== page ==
With just a few days remaining until the Easter weekend, the public holiday presents one of the biggest spikes in the retail calendar.
With the Easter egg market alone tipped at being worth £365 million, many consumers use the bank holiday as a time to shop. Data from Experian FootFall suggests European shopper traffic rises ahead of the Easter weekend and continues into the following week, creating the potential for a two-week surge in spending.
While this peak in footfall presents an opportunity to drive increased sales, queuing can be a particular challenge for retailers when it comes to purchase abandonment. In fact, research from Box Technologies revealed that 41% of shoppers have given up on a purchase due to long queue times.
So, what can retailers do to beat the queues and enhance customers’ in-store experiences this Easter?
Predict when your store is likely to reach crisis point
As the saying goes, prevention is better than cure. Looking back over previous Easter periods, trading patterns can reveal vital details on when your store is likely to be busy, enabling you to put measures in place – such as increasing workforce – to ensure customer service standards are upheld.
A good retail business intelligence tool is essential for these insights. Although it won’t stop ebbs and flows in consumer traffic, it will prepare your business for the most intense stress moments.
Increase your payment points
Many retailers rely on one or two fixed points of sale (POS), so waiting lines can quickly build up during busy moments. Mobile POS technology is a very effective tool for preventing this congestion, as retailers can quickly and easily open up an alternative point of payment when queues begin to lengthen.
Not only that, but the portable nature of mobile payment devices mean retail staff can use them at any point within the store – so shoppers don’t even have to join a queue to make their purchase.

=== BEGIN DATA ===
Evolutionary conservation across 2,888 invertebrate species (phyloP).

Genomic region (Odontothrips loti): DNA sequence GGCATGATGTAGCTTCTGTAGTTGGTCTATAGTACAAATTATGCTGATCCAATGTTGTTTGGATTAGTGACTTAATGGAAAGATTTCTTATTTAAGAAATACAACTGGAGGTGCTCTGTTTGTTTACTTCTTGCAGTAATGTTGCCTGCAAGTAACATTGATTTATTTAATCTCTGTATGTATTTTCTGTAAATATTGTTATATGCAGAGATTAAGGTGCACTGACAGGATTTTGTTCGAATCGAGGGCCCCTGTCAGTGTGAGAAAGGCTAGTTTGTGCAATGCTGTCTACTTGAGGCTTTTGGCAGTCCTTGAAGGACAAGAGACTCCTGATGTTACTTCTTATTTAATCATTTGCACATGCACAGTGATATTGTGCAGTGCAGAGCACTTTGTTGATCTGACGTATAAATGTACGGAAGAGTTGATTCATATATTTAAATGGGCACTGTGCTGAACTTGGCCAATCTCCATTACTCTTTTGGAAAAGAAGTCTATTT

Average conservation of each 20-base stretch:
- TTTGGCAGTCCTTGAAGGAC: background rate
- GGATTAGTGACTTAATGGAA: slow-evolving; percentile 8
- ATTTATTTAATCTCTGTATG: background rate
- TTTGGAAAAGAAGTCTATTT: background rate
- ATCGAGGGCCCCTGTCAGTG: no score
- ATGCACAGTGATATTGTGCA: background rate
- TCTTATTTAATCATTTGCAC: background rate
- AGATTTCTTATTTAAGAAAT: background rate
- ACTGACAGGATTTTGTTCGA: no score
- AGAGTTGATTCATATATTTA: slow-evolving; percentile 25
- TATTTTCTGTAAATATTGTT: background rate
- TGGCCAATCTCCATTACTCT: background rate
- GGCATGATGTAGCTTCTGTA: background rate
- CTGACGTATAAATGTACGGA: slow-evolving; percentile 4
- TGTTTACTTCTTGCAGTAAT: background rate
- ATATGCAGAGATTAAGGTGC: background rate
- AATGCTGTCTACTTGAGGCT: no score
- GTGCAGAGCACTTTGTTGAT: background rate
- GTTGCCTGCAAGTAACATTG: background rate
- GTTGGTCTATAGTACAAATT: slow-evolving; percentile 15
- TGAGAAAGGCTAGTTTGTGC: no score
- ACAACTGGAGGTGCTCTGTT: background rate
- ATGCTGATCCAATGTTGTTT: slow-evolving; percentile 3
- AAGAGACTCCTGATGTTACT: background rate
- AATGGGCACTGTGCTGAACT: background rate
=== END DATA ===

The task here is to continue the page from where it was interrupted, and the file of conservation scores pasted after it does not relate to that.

Keep an eye on the queue
It’s very easy for a seemingly controlled situation to suddenly become very chaotic at peak trading times; queues can go from 2 or 3 people to 7-10 in the space of just a few minutes.
Assign dedicated ‘queue buster’ staff, who – armed with a payments enabled tablet device - can wander up and down the lines, processing transactions to quickly get the queue back down to a more manageable length.
Speed up transactions
Another factor compounding queue times is the length of each customer transaction. While there are a limited number of things you can do to make scanning and packing goods speedier, there are ways to decrease payment times.
Promoting contactless payments for low value purchases is a good example. Another is integrating loyalty schemes onto an application for consumers’ mobile phones, so they don’t have to spend minutes searching through their wallet to collect or redeem points.
So, armed with insight and by embracing technology, retailers can more effectively manage in-store customer experiences to enable them to capitalise on the sales opportunities peak sales periods, such as Easter, bring.
By Tim Barton, Director of Strategic Accounts at iVend.
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